RECORD: Darwin, C. R. 1844. Variegated leaves. Gardeners' Chronicle and Agricultural Gazette no. 37 (14 September): 621.

REVISION HISTORY: Scanned, OCRed, corrected and edited by John van Wyhe 2003-8. RN3

[page] 621

Variegated Leaves.—Mr. Groom1 has stated in last Number that the leaves of some of his Pelargoniums have become regularly edged with white in consequence of his having watered the plants with sulphate of ammonia which had been exposed to the air for some time. Last autumn I planted many young Box-trees; and I have for some weeks observed that nearly all the young leaves in most of them are symmetrically tipped with white, giving the young branches a mottled appearance. I counted twelve trees thus affected. The older leaves are rarely tipped, with the exception of two bushes, in which they are regularly tipped, and the younger ones much less so. Mr. Groom states that in his Pelargoniums the older leaves are chiefly affected. The Box-trees are quite healthy, and growing well. I gave to some of them nitrate of soda, but it has made no difference in this variegation. Those growing in deep shade are not tipped, nor are some older trees. These facts may appear trivial; but I think the first appearance, even if not permanent, of any peculiarity which tends to become hereditary (as I fear is the case with the variegated Sycamore) deserves being recorded. — C. Darwin.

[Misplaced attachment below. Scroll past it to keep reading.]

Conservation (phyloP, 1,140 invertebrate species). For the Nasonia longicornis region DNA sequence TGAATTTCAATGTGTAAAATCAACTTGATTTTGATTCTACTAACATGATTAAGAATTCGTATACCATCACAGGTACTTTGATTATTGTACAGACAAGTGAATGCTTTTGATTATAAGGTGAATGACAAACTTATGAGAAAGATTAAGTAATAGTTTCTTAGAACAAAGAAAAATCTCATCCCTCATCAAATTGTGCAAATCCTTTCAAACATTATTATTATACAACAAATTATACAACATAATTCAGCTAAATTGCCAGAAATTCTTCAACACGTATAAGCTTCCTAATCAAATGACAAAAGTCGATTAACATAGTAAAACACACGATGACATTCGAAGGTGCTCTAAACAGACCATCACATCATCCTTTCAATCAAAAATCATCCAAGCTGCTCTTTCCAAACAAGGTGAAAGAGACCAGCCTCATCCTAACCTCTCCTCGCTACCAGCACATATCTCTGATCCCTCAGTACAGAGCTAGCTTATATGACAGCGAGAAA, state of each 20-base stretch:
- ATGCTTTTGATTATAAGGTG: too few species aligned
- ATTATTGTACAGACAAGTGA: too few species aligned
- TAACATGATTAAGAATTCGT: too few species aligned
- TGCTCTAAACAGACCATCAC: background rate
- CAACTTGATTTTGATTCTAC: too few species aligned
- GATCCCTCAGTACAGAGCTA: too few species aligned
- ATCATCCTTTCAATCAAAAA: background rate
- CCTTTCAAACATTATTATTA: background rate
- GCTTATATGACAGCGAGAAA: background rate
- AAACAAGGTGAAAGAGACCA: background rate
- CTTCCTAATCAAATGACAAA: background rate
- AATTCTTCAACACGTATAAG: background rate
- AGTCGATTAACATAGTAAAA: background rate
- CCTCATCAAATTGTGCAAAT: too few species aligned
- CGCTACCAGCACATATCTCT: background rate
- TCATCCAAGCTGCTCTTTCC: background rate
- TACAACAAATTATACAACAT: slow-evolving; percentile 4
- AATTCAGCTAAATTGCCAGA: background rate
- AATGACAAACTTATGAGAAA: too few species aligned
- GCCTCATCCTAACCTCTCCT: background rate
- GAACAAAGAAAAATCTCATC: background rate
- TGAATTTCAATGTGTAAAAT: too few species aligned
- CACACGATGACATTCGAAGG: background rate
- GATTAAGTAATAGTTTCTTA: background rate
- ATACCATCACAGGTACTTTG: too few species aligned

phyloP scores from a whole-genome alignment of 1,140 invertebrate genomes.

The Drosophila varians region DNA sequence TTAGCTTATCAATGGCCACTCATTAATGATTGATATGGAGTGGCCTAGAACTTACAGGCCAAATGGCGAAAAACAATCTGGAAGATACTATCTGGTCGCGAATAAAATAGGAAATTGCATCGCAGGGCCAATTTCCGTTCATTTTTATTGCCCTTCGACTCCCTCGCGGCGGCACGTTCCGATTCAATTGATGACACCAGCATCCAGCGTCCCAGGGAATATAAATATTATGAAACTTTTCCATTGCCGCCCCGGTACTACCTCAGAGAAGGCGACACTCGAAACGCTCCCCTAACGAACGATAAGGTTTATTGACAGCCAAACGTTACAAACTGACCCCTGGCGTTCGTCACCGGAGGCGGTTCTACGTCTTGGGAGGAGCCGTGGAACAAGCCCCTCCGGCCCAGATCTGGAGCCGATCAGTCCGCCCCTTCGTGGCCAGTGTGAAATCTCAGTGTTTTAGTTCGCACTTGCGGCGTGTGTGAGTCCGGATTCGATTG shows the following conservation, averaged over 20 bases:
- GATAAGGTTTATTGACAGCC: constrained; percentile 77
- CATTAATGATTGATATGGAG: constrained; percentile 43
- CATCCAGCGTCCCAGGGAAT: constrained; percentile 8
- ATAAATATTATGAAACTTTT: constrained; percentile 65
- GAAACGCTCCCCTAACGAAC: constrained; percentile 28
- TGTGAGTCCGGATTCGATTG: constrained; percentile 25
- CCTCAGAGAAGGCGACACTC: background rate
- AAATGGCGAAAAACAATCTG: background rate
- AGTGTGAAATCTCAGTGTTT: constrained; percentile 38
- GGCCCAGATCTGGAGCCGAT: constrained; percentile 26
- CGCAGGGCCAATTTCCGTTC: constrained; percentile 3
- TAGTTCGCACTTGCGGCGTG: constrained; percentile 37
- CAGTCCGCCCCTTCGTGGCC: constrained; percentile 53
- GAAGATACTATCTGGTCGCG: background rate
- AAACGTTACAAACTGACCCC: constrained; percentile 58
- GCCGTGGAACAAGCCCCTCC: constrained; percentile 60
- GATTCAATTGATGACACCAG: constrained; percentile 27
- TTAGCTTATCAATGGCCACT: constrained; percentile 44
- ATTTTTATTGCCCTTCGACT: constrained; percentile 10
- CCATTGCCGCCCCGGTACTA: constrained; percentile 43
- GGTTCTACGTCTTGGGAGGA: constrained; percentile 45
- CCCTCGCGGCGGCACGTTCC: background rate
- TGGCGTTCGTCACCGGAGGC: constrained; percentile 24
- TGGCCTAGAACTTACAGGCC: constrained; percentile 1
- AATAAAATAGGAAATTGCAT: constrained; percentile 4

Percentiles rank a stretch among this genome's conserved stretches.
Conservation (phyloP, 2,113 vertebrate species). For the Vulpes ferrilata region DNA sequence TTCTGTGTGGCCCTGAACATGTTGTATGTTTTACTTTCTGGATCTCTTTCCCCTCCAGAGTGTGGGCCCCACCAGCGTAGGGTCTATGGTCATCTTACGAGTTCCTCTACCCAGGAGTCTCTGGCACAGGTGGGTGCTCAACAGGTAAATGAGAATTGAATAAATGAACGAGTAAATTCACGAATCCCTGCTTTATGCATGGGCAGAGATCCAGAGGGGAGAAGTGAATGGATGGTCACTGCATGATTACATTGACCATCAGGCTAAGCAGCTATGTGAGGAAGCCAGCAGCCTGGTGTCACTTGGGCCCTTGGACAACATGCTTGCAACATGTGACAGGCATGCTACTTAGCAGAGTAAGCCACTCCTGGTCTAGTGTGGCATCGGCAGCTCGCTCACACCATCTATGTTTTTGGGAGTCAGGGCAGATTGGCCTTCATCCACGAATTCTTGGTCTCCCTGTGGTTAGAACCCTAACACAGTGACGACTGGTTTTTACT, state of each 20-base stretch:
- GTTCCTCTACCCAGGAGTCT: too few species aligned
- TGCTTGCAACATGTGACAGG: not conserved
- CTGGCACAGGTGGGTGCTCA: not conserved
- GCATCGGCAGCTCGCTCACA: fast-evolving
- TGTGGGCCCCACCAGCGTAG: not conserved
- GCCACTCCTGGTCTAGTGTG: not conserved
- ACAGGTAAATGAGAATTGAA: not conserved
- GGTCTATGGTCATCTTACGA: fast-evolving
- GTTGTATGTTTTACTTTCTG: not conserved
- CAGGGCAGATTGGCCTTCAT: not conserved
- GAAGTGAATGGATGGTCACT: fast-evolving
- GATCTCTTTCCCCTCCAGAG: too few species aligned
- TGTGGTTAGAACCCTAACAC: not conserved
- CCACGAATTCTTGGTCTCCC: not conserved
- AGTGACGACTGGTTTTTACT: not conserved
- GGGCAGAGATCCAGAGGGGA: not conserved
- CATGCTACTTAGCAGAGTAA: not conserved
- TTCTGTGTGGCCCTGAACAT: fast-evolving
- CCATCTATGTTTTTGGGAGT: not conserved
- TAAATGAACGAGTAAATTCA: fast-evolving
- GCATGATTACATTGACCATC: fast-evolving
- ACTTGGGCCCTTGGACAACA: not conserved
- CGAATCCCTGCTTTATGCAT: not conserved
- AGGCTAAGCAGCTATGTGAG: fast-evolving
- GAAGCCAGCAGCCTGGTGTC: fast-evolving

1 Possibly Henry Groom, nurseryman in Clapham Rise, London. See his remarks on pelargoniums in Gardeners' Chronicle no. 36 (7 September 1844): 605 and Correspondence vol. 3, p. 62.

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Citation: John van Wyhe, editor. 2002-. The Complete Work of Charles Darwin Online. (

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